Weight Loss Tips for Teenage Girls

Unfortunately, weight loss for teenage girls frequently means, for many, improper dieting. These crash diets or experimentation with laxatives and diet pills can often lead to eating disorders, malnutrition and other significant health problems.

According to the U.S. Surgeon General, almost 70% of girls have tried to lose weight or go on a diet prior to their eighteenth birthday. This means kids are making the effort to drop the pounds – but do they really need it, and are they doing so in a way that’s truly helpful?

Instead of simply encouraging your teenage daughter to eat healthy meals, it’s also important to instruct her on healthy weight management habits that she can use for the rest of her life.

To learn how you can teach your child healthy weight management and weight loss habits, keep reading.

Encourage Gradual Weight Loss

If your child does actually need to shed some weight, a responsible parent should always encourage slow and gradual weight loss. The ideal rate for weight loss is 1-to-2 pounds per week. Anything more is often an indication of poor nutrition.

Additionally, rapid weight loss is often only temporary with the surprising likelihood of not only regaining all that was dropped but also continuing to gain beyond the original weight. Such a see-saw pattern is not only discouraging, but it unhealthy for the heart.

In contrast, weight loss that’s gradual is more likely to be sustained in the long term.

Cut Out Fizzy Drinks

Among the greatest weight gain culprits for teens is high-sugar beverages like soda, energy drinks and sugary juices. Instead of routinely serving or providing these, encourage your teen to drink water as a replacement for the other calorie-laden liquids.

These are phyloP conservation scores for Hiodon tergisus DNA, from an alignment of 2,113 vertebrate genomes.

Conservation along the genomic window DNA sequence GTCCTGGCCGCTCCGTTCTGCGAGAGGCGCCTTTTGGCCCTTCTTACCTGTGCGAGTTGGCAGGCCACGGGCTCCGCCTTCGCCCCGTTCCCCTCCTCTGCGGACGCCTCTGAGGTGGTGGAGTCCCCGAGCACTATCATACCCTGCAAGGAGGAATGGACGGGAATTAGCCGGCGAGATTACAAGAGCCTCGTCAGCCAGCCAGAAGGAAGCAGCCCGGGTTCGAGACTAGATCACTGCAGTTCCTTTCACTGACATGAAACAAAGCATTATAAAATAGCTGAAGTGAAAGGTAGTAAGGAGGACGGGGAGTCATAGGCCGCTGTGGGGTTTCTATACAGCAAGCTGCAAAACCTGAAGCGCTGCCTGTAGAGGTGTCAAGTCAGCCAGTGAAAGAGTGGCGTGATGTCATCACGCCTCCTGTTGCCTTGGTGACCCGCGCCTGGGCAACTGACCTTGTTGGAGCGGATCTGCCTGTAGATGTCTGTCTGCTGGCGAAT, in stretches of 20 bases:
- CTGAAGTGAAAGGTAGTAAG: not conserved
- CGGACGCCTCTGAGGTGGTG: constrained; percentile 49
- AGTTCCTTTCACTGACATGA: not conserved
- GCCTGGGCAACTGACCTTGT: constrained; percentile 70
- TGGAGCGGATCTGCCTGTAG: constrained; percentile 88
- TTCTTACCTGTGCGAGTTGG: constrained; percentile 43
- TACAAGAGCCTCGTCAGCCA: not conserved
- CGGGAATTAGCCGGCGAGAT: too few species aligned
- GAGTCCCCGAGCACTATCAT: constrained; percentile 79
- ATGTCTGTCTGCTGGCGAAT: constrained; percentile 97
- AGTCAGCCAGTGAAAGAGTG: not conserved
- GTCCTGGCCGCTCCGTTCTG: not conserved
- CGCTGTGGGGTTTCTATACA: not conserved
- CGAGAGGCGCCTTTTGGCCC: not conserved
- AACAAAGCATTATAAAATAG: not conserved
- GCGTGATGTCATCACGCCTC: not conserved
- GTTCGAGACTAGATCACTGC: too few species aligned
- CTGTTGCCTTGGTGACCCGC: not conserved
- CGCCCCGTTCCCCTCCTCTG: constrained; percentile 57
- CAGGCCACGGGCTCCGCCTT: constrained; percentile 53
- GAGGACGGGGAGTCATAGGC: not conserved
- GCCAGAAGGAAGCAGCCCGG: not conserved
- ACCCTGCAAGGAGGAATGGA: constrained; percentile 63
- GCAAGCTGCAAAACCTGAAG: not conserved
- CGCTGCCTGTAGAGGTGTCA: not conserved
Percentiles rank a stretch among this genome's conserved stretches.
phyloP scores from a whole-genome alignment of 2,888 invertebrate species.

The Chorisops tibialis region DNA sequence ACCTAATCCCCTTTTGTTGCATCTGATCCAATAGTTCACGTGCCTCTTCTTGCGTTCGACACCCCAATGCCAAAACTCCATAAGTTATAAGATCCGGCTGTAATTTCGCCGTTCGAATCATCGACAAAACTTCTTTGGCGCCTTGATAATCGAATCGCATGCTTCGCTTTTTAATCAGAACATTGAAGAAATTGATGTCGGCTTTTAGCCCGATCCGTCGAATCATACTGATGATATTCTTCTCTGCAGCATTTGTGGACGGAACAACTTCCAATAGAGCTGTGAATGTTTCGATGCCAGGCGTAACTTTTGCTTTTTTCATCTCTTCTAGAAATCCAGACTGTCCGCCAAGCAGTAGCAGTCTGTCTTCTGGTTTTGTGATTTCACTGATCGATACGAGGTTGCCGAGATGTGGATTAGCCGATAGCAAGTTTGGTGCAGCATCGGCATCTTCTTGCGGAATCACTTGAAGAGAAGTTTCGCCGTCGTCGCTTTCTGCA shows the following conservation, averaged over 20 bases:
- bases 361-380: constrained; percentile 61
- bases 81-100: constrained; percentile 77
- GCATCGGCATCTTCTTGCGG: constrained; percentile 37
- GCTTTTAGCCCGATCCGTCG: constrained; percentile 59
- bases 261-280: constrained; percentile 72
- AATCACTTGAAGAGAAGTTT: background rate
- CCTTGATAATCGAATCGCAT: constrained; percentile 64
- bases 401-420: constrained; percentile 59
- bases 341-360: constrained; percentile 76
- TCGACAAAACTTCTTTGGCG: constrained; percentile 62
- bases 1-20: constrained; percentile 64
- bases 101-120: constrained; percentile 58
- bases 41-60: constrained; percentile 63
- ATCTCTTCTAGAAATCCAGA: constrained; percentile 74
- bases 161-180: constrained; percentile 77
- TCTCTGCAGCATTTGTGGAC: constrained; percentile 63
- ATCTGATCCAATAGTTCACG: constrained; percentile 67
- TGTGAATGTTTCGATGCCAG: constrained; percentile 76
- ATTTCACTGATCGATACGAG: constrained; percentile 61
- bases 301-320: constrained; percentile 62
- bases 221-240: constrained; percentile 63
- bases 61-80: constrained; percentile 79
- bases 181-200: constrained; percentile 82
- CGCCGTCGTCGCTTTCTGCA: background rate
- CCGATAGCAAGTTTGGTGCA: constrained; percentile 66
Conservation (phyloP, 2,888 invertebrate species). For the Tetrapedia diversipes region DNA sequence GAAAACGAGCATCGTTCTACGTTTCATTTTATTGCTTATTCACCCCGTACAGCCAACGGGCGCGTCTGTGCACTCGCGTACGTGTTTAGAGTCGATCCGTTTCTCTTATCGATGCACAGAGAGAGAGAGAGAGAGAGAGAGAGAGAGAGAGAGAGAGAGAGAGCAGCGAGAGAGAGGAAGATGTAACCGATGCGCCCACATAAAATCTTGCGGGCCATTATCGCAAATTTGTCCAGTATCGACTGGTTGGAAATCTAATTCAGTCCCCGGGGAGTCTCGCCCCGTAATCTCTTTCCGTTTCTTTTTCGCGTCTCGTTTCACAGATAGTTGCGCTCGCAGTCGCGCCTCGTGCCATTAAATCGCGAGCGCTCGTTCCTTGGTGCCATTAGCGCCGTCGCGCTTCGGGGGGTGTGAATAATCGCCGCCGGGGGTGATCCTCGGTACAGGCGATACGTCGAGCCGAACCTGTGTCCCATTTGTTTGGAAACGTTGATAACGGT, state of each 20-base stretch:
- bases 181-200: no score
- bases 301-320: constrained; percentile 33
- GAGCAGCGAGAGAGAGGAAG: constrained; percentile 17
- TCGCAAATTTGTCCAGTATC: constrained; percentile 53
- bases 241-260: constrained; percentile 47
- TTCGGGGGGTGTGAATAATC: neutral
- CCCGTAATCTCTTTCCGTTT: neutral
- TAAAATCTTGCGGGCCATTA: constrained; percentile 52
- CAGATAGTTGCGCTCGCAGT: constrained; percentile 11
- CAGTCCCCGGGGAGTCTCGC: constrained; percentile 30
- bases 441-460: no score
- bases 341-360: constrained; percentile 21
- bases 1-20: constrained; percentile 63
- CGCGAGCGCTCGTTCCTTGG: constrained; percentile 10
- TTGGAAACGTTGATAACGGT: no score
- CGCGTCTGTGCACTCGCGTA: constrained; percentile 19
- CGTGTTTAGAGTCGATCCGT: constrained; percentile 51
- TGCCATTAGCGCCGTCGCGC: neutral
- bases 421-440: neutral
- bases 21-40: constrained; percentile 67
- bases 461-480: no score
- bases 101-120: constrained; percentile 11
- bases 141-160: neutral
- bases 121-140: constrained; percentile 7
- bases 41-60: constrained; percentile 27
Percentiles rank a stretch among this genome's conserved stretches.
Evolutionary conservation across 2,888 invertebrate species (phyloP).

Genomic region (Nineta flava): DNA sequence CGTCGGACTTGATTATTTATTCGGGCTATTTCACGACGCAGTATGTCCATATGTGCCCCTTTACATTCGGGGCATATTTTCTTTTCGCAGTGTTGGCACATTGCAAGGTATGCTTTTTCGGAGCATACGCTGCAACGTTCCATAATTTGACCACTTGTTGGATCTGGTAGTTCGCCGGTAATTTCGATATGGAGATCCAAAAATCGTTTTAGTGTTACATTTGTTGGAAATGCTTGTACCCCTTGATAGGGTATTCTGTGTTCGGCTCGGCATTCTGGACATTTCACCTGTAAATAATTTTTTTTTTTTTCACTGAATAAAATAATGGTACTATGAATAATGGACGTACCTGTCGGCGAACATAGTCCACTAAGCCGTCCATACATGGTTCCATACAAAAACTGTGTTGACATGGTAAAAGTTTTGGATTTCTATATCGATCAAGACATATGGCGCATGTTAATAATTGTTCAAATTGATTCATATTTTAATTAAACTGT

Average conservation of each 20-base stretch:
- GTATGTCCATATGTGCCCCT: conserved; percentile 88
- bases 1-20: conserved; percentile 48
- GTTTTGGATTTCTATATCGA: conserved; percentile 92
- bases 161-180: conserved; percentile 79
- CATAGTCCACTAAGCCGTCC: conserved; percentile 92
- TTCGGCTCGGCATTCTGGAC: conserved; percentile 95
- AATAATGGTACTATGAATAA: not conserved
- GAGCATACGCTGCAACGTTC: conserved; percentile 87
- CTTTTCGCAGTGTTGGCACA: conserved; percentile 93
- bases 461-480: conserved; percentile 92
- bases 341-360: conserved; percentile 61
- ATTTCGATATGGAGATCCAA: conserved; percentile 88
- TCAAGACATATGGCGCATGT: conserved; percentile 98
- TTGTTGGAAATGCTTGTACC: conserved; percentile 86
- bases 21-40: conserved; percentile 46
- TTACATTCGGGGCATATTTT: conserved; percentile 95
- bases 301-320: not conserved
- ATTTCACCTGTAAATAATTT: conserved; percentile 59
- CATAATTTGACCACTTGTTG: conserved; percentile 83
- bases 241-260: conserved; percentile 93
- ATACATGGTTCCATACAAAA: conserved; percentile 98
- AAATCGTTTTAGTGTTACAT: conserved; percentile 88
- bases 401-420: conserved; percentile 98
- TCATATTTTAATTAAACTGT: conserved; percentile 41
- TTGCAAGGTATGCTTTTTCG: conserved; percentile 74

Make It a Family Affair

The best approach to teaching your teenager healthy eating patterns is to practice at home. If you don’t already do so, stock your kitchen with healthy foods, prepare well-rounded meals, and provide snacks that are nutritious, filling, and tasty.

When it comes to needed weight loss, teens who have the support of their families are often much more successful at weight loss and maintenance than those who do not. In addition, children who grow up trained in healthy habits at home tend to embrace them for the rest of their lives.

Make Breakfast a Priority

Teenage girls frequently skip breakfast – whether because they don’t feel hungry, are running late, or think doing so will help them lose weight. The truth is, taking a few extra minutes for your daughter to eat a nutritious breakfast will not only fuel the body and brain, but will also kick-start her metabolism, meaning she’ll burn more calories throughout the day.

Discuss Body Issues

If you suspect your teen is wrestling with her weight or has body image issues, it’s critical to discuss these concerns with her openly. You should resist the temptation to chastise or blame her for extra weight or poor dietary habits.

Rather, encourage your daughter to open up about eating patterns, whether her goal is truly a diet, why dieting has become such a priority (if indeed it has), and her own body image concerns. Weight loss for teenage girls is a touchy subject, but parents should not consequently allow the discussion to go ignored. Her lifetime health is at stake.

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